I received an e-mail from someone after reading my “Not About Terri Schiavo” post. The person said there is no Heaven or Hell. When you die, you’re gone. Journey over. It made me think a little and I decided to respond with this post.
When I was living two doors down from the Fleming Castle on Bonnell Street, in Flemington, NJ, back in the late 70s, I had several experiences that you could call strange. One night, while lying in bed, I was trying to doze off when suddenly I heard the front door opening. At that time, I lived alone and my bedroom was the first one up the stairs. I heard footsteps, not heavy, walk across the room and start up the stairs. I was sure I had locked the door. I waited until the steps came almost to the top. There was no way I was going to let an intruder near me. I jumped out of bed and at the same time I turned on the light switch, I kicked into the air at my target. There was no one there. OK. The possibility of it being a dream was true, but I’ve never dreamed like that. I wasn’t on drugs. I hadn’t been drinking. While quite alert, I still heard the footsteps coming up. I know I heard the door open. It was frightening. What was it? I don’t know. When I first moved in, I heard voices coming from the kitchen a couple of times. It stopped whenever I entered the room. No one was outside talking. Those, I just ignored and thought nothing of it, until…
When I started seeing Maryen, but before she moved in, we were going out for the night to hear a friend, Ken Yard perform in a band in Easton, PA. Ken and his girlfriend, Nancy, were living with me at that time. They had left hours earlier. We stopped at Maryen’s and then mine to get changed. While I was in the bedroom looking through my dresser, Maryen went down the hall to the bathroom. She left the door open. The downstairs door opened and up the stairs walked a female. I assumed Nancy had come back for something because she walked right into their bedroom. They should have been hours away. When Maryen came to my room, she said that Nancy was home. I said, yes, I know, I heard her. When I had glanced out of the corner of my eye, I saw a shadow walk by. Maryen saw the same thing.
I yelled, “Hi, Nancy!” There was no answer. We walked into their room. No one was there. I looked under the bed and in the closet. Nothing. I would have shrugged it off again, but Maryen heard and saw the same thing as I did. I never brought up the notion of spirits in the house to her before. I mean, we hadn’t been together that long. I didn’t want her to think I was crazy. Was that strange? Or were we? We never experienced anything again.
About a year or so later, I ran into an author and locally renowned historion on Flemington and Hunterdon County. When I told her of my incidents, I piqued her interest. She researched the address. Later, she told me a seven year old girl had drowned in a well out back hundreds of years ago. The well was long gone. At one time, the house was part of the Fleming Castle estate, most likely a barn, erected after the castle was built in 1756.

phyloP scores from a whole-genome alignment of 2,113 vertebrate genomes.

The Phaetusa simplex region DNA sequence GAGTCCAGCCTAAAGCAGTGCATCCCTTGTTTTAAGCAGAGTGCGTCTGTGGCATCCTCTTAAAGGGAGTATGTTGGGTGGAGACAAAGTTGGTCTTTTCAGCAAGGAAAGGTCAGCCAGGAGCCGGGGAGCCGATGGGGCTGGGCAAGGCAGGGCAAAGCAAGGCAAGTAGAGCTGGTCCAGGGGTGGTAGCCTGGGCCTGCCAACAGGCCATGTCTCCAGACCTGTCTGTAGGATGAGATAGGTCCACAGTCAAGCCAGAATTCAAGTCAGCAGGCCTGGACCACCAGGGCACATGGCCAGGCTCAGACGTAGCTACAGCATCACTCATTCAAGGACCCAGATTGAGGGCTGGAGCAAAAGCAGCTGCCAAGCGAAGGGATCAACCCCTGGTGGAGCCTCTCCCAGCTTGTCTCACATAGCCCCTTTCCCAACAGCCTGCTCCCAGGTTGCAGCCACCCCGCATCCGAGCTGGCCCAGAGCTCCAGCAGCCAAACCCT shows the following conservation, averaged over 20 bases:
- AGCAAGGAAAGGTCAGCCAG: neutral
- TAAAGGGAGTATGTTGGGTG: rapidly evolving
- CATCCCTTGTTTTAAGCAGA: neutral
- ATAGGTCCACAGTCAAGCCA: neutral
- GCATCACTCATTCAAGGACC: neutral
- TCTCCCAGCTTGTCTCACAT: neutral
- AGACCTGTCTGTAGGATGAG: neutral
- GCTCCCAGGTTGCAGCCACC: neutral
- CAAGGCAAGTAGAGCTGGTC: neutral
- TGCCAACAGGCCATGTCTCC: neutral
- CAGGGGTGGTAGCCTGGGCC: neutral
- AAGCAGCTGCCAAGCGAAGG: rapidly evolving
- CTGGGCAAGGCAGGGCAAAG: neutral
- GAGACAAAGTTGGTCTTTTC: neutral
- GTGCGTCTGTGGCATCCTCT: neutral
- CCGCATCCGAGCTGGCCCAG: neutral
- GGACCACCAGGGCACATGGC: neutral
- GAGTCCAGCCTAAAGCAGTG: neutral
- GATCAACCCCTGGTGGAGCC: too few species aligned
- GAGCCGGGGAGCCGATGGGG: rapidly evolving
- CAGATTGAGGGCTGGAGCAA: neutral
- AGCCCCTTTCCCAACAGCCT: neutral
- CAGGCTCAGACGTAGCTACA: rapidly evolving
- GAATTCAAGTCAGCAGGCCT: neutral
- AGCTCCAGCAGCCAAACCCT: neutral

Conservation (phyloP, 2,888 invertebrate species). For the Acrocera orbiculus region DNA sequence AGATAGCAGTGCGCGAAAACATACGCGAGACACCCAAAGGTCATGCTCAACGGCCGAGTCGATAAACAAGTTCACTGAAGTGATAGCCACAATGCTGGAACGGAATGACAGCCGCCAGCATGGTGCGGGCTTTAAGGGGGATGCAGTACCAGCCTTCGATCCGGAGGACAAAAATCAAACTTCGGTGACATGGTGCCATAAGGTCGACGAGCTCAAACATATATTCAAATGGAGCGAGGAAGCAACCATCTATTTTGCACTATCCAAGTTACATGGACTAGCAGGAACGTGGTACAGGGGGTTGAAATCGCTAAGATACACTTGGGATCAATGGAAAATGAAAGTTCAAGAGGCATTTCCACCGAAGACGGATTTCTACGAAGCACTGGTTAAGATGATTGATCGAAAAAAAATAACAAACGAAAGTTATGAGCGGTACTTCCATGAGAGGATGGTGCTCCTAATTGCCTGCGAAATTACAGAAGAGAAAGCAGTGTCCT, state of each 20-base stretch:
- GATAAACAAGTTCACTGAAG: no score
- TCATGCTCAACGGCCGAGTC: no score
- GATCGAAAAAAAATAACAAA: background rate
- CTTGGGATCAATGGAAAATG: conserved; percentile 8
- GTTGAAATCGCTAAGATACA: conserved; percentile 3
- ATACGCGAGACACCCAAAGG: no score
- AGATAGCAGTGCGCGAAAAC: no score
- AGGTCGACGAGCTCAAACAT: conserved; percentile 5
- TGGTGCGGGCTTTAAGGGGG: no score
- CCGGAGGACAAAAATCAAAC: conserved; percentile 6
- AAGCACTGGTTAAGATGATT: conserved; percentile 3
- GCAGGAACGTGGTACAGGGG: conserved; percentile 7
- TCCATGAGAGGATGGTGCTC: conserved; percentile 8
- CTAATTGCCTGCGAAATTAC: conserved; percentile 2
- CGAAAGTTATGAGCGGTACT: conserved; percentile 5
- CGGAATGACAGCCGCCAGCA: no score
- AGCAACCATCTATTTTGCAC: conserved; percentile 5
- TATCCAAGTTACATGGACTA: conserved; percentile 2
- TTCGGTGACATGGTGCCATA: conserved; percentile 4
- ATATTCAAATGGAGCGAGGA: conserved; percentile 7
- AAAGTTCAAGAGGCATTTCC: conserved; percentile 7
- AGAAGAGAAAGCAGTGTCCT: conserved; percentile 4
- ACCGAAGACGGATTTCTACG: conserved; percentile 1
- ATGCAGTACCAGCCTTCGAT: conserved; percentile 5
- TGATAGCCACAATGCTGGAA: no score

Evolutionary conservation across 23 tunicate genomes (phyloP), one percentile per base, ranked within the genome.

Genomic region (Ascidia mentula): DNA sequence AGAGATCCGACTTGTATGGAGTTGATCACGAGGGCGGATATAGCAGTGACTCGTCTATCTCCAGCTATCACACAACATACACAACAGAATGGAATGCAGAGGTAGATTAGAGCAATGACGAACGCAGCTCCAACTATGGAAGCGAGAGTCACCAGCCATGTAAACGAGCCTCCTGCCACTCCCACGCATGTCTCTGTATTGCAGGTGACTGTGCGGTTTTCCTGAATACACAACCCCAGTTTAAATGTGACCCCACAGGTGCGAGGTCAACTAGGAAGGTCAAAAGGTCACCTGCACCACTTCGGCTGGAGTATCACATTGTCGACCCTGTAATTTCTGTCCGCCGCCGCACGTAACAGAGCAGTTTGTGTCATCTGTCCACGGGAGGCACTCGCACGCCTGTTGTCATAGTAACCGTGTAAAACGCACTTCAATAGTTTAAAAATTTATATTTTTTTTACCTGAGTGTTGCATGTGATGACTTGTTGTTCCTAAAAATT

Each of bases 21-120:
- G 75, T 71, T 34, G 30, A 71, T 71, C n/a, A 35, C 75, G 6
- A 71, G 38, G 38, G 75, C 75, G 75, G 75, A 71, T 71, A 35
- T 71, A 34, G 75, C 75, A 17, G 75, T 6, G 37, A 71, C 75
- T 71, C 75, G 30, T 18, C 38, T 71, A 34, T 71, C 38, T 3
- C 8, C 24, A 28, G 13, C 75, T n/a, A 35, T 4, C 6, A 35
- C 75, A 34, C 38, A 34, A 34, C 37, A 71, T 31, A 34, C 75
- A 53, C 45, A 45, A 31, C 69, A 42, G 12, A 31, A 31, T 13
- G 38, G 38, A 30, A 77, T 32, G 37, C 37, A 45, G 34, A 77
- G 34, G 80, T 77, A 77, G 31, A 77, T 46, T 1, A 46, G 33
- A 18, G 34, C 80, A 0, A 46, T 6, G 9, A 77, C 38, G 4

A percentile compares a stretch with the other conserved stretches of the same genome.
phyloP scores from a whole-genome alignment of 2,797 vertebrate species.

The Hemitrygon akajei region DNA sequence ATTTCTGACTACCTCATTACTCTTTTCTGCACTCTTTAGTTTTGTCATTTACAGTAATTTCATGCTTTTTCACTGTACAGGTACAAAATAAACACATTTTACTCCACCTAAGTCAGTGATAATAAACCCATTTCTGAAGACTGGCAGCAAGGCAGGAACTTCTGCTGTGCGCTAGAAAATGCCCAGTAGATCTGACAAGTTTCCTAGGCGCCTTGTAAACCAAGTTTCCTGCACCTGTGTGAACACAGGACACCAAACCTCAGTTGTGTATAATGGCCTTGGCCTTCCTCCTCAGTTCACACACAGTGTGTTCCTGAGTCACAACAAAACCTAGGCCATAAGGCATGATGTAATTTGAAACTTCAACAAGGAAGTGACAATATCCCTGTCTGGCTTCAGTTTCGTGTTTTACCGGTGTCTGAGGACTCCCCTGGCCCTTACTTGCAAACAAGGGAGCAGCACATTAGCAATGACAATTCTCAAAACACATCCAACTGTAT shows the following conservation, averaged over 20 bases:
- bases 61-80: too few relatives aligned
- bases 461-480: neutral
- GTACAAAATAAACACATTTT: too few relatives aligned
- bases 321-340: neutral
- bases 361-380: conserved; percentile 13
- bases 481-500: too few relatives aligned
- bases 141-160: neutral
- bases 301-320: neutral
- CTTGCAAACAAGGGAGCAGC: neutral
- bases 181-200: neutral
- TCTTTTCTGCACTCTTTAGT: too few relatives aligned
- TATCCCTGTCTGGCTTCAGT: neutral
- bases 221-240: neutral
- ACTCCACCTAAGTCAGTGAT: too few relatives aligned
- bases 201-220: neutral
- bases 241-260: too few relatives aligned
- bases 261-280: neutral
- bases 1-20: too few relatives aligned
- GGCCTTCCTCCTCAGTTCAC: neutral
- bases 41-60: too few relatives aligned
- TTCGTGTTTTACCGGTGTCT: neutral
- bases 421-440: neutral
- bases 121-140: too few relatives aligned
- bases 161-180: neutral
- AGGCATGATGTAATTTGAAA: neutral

I had always been skeptical about ghosts until those experiences. I can’t say for sure that I believe in them, but, I won’t say that I don’t, either. I think what I’m trying to say is that if there is even a remote possibility of the existence of apparitions, then there is also that chance of an afterlife.
Chief Tuccamirgan grave marker on Bonnell Street
The following is excerpted from the Hunterdon Herald, a publication for the Hunterdon County Cultural and Heritage Commission. Although not related to the above article, the comments section of this post reflect an interest in Chief Tuccamirgan and John Philip Case.
In the family burial ground of the Case (formerly Kase) family in Flemington stands a large marker in honor of Chief Tuccamirgan.
When the Case family came here from Germany in the early 1700’s they settled along Tuccaminjah Creek – now known as the Mine Brook in Flemington. Not far from Philip Case’s log cabin lived a group of Indians whose chief was Tuccamirgan. Peaceful by nature, the Indians helped cut logs for the white settlers’ houses. It is even said that they hollowed out gum tree logs so that the Case babies could have cradles.
Legend tells us that Tuccamirgan’s wife had no children and would help the Cases care for their little ones. In this strange land the Indians were so helpful to the Case family that they all lived peacefully as brothers.
When good Chief Tuccamirgan died in 1750, he was buried in the Case family burying ground, which is located along Bonnell Street today. His grave is marked by a stone monument large enough that it can be seen for a long distance. It was put up in 1925 and reads: “In Memory of the Delaware Indian Chief, Tuccamirgan.”
To read about the Dvoor Farm and the Hunterdon Land Trust Alliance (HLTA), please go here.
©2005 David B. Knechel